COVID-19: ‘It isn’t over ‘til it’s over’

Yankee catcher Yogi Berra was known for his succinct observations; especially well-known is his comment about a baseball game when he noted that “it isn’t over ’til it’s over.”

He saw too many batters hit home runs in the last inning after the fans left in the seventh only to read in the morning paper that a Cleveland batter won the game on the last pitch.

So it is with COVID-19. Many people think the game is over when we’re still in the seventh inning so they’re leaving the game.

Many Yet To Die

Even though the professional health people are still advising masks, hand-washing and social distancing, street knowledge in bars, restaurants, theaters, churches and retailers are contradicting common sense judgment even though the lives of thousands of victims to be snuffed out. While many North Dakotans have bought into the idea that it’s just about over, COVID-19 is full of undiscovered implications. A variety of variants are threatening the vaccines every week and we can only speculate about variants still unknown. Or life-long chronic ailments could still manifest themselves.

Undoing Our Reputation

North Dakotas gained some credibility for a fast start to immunization but that fast start may be neutralized by the resistance of those yet to decide. According to a news report written and carried by the Forum newspapers, southwestern North Dakota may become the undoing of our reputation.

Even though some of the resistance can be charged to the recent presidential campaign in which Trump and Biden made COVID administration a big issue, the underlying character of North Dakota “political culture” is a major factor.

Southwestern North Dakota has always demonstrated the prairie heritage of rugged individualism. With COVID floating in every breath, this rugged individualism has been and will be costing lives.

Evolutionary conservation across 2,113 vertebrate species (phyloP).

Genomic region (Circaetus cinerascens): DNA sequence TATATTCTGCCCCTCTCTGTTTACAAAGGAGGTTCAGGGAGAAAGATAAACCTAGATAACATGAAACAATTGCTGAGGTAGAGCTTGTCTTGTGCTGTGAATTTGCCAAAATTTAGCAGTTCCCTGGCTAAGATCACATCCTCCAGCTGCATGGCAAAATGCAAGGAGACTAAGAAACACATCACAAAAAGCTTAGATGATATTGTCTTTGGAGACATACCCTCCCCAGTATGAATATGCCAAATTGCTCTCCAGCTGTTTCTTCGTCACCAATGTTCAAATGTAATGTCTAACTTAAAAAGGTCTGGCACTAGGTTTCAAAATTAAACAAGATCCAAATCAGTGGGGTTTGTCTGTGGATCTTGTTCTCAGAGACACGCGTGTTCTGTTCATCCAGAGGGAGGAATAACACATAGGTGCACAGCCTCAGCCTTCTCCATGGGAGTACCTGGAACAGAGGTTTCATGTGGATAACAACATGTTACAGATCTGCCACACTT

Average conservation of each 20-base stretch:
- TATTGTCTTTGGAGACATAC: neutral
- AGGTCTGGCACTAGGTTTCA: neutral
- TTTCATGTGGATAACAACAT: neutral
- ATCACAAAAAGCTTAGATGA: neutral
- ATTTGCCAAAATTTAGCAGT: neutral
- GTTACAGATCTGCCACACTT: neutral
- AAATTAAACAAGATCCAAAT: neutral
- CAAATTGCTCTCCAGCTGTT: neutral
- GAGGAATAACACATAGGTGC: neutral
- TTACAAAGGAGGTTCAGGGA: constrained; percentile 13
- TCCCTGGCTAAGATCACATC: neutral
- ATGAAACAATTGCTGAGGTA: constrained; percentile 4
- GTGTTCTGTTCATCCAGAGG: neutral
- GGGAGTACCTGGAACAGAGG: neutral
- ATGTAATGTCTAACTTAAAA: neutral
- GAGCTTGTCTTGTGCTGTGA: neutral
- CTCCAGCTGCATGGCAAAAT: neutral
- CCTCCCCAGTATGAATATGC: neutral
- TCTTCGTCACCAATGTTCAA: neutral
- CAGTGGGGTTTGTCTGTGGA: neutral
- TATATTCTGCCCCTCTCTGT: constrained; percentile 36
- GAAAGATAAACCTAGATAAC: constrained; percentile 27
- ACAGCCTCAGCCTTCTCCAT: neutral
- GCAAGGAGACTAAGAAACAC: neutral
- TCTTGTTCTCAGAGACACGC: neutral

Maybe it can be described best by considering the balance between the private good and the common good.

We create nations, states and communities to perform the public good – build the roads, enforce the laws, educate the kids, help the needy, etc. etc.

Private vs. Public

In America, the founders decided to have a limited national government, leaving the private sector with free rein in decision-making. In other words, our government stressed the private good over the common good.

Through the years, as the nation evolved the role of government evolved with it so that subsequent legislation tipped the balance toward the common good. However, the system still favors the private good.

Now we come to COVID-19, a national crisis requiring more common good which is difficult to rally when rugged individualists place their private wants ahead of the public good.

Every suggestion to respond to COVID by government action has been condemned as socialism, another catch word that has lost its value as part of the English language.

High Level of Mistrust

The balance between the private and common goods varies across the state, with the counties west of the Missouri favoring the private good at the expense of the public good.

The Forum article reported a high level of mistrust west of the river, mistrust to the level of paranoia. This suspicion has mushroomed in recent years because our public dialogue has been clouded by misinformation. Without grounding in public affairs, many citizens don’t know who to trust.

It has been very difficult fighting the COVID in this atmosphere of doubt and suspicion. To be successful in fighting COVID-19 to a conclusion, it is clear that we will have to surrender some private good to the common good. Without trust, that will be a slow process.

P.S. We owe corporate and business America gratitude because they saved thousands of lives by making facemasks a qualification for shopping. Many of the “individualists” would never have masked voluntarily.

Lloyd Omdahl is a former lieutenant governor of North Dakota and former political science professor at the University of North Dakota, Grand Forks.


Today's breaking news and more in your inbox

I'm interested in (please check all that apply)

Starting at $4.62/week.

Subscribe Today